THE HALF DECENT FOOTBALL MAGAZINE

Al-Hasawis look to replace Steve Cotterill

icon newforest16 July ~ When the Al Hasawi family from Kuwait took over Nottingham Forest last Tuesday, one of their first moves was to sack manager Steve Cotterill. He had seemingly left one crisis club for another when moving from Portsmouth to replace Steve McClaren at Forest last October. The players were desperately short of form and confidence, while the patience of long-suffering supporters was wearing thin. Cotterill's was not a universally popular appointment, but the club was hardly going to attract a bigger name given that the new manager had to work with the existing coaching staff and finance any transfers by selling players. 

Hopes of a third successive tilt at the play-offs (or better) having long disappeared, Cotterill's brief was merely to preserve Forest's Championship status. Four wins in six games initially suggested this would be possible, but Forest saw 2011 out with a dismal run of one point and no goals in seven matches.

Just when it seemed things could not get worse, the sudden death of Nigel Doughty, the club's owner, in February put mere footballing matters into perspective. By then, more than £2 million had been raised from the sales of experienced defender Wes Morgan and prolific youth-team goalscorer Patrick Bamford, while Sean O'Driscoll had joined the coaching staff.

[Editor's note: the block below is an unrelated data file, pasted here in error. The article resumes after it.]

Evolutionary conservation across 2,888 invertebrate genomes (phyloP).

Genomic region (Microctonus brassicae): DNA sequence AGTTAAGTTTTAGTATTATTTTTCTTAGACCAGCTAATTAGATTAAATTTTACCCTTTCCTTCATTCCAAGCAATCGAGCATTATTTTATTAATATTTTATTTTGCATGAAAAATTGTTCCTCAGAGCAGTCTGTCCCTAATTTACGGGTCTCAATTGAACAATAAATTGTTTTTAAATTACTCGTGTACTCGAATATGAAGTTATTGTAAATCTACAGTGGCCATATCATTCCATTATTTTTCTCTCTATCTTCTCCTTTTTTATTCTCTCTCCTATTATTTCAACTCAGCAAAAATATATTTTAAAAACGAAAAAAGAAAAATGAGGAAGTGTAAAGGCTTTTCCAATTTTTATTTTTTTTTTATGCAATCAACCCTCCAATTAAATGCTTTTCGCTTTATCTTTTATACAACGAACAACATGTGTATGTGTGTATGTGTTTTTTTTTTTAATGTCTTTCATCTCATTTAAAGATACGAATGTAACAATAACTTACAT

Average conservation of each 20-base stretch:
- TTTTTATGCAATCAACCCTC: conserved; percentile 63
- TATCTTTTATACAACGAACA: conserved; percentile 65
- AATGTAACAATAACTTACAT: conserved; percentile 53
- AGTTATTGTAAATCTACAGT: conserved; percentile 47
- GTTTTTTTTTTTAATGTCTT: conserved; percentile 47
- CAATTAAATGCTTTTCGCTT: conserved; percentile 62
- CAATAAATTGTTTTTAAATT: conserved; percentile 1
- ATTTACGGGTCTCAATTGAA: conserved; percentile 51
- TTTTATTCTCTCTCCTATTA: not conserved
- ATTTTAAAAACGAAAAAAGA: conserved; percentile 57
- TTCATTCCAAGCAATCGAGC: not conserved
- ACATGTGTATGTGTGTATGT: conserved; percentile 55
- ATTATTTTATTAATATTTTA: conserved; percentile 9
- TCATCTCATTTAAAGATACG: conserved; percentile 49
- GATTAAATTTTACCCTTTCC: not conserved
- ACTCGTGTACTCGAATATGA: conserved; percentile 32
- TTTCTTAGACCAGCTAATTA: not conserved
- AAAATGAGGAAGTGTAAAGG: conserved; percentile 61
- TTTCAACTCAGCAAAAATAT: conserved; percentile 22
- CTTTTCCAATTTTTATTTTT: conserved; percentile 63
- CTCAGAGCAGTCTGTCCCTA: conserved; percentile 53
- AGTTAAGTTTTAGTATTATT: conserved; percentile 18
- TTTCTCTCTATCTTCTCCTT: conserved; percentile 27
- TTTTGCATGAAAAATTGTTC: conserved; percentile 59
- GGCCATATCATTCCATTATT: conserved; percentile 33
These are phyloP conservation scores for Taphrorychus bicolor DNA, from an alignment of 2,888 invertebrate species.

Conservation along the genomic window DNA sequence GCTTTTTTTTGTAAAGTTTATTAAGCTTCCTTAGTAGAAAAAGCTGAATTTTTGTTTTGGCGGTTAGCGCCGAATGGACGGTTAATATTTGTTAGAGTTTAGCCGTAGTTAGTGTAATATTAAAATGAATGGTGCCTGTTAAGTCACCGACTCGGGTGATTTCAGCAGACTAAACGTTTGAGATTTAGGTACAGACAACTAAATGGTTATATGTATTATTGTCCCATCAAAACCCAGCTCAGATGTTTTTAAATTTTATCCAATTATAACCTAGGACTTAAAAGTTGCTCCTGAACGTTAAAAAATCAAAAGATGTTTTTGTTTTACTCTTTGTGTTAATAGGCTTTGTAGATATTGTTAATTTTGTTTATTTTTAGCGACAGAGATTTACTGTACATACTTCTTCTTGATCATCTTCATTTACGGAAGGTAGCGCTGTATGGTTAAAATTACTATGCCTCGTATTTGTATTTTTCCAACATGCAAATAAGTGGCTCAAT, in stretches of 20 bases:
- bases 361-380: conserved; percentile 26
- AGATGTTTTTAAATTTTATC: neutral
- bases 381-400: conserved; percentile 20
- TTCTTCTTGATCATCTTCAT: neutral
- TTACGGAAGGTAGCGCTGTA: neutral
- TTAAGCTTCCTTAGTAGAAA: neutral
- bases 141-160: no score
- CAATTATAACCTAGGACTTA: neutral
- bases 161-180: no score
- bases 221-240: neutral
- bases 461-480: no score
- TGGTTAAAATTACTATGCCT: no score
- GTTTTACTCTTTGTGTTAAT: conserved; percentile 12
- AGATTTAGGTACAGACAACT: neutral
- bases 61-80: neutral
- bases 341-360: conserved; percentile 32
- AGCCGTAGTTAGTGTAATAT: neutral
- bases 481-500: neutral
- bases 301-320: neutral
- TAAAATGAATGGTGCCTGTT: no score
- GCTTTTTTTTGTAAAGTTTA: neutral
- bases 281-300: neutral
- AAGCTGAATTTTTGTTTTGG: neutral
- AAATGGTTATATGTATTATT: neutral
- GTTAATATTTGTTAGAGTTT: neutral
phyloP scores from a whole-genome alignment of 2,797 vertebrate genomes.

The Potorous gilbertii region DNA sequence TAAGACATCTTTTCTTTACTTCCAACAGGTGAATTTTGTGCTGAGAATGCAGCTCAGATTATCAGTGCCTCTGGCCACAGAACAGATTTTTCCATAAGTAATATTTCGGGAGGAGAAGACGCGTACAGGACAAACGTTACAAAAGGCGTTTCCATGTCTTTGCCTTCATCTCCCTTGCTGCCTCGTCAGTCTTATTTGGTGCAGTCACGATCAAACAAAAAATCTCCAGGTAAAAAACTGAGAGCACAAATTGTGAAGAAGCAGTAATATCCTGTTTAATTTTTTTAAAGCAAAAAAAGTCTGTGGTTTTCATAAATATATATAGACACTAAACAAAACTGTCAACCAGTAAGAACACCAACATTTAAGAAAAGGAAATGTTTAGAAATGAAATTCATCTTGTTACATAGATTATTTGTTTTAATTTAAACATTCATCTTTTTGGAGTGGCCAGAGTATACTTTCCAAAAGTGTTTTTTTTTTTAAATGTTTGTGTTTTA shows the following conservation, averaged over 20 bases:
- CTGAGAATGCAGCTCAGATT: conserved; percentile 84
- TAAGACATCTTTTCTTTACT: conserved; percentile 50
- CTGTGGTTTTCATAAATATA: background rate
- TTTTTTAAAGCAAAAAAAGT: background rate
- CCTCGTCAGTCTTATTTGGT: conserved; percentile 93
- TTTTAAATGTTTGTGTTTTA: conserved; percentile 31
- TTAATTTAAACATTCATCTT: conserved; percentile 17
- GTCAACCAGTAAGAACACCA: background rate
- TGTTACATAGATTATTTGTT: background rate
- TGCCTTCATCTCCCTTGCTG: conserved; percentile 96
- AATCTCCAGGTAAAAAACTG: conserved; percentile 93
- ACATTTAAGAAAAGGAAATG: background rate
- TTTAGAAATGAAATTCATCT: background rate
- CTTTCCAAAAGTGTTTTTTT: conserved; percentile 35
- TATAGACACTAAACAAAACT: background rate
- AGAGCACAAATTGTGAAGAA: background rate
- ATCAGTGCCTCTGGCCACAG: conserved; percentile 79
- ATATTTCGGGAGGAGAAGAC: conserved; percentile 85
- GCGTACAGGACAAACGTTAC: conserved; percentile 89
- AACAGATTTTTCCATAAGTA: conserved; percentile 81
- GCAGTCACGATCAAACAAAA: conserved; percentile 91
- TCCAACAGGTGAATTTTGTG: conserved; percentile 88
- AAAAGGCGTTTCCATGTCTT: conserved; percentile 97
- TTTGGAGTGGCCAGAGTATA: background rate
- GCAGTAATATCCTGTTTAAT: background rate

Some astute loan signings helped bring about an upturn in form, the undoubted highlight being a 7-3 thrashing of Leeds on their own turf. Portsmouth's ten-point deduction helped Forest's survival chances and when the season ended with a win against Cotterill's former club, Forest had scrambled to three places above the relegation zone.

Cotterill's critics, who had taken against anything from his distinctive Cheltonian vowels to his perceived "hoofball" tactics, put the revival down to O'Driscoll's influence. Other supporters were more pragmatic, believing Cotterill had proved to be honest, decent and (largely) uncomplaining, and had achieved his brief in difficult circumstances. 

Following the purchase of the club by the Al-Hasawi family, many felt Cotterill had earned the chance to show what he could do with money to spend, though most felt he might not be the man to lead Forest back to the Premier League. You can be grateful to the fireman who stops your house burning down, but you don't necessarily want him to rebuild it.

The Al-Hasawis plan to appoint an "iconic" manager with "a perfect understanding" of the Championship. Names bandied about have ranged from the predictable (anyone with the slightest past connection to the club) to the downright ludicrous (Diego Maradona), with Mick McCarthy the latest favourite.

The owners have made a good impression so far, saying they are in it for the long haul. There has been more communication from the club than fans are used to but, as a threadbare Forest squad wait to welcome their fourth manager in 14 months, it remains to be seen when the Reds will achieve some much-needed stability. Richard Harrison

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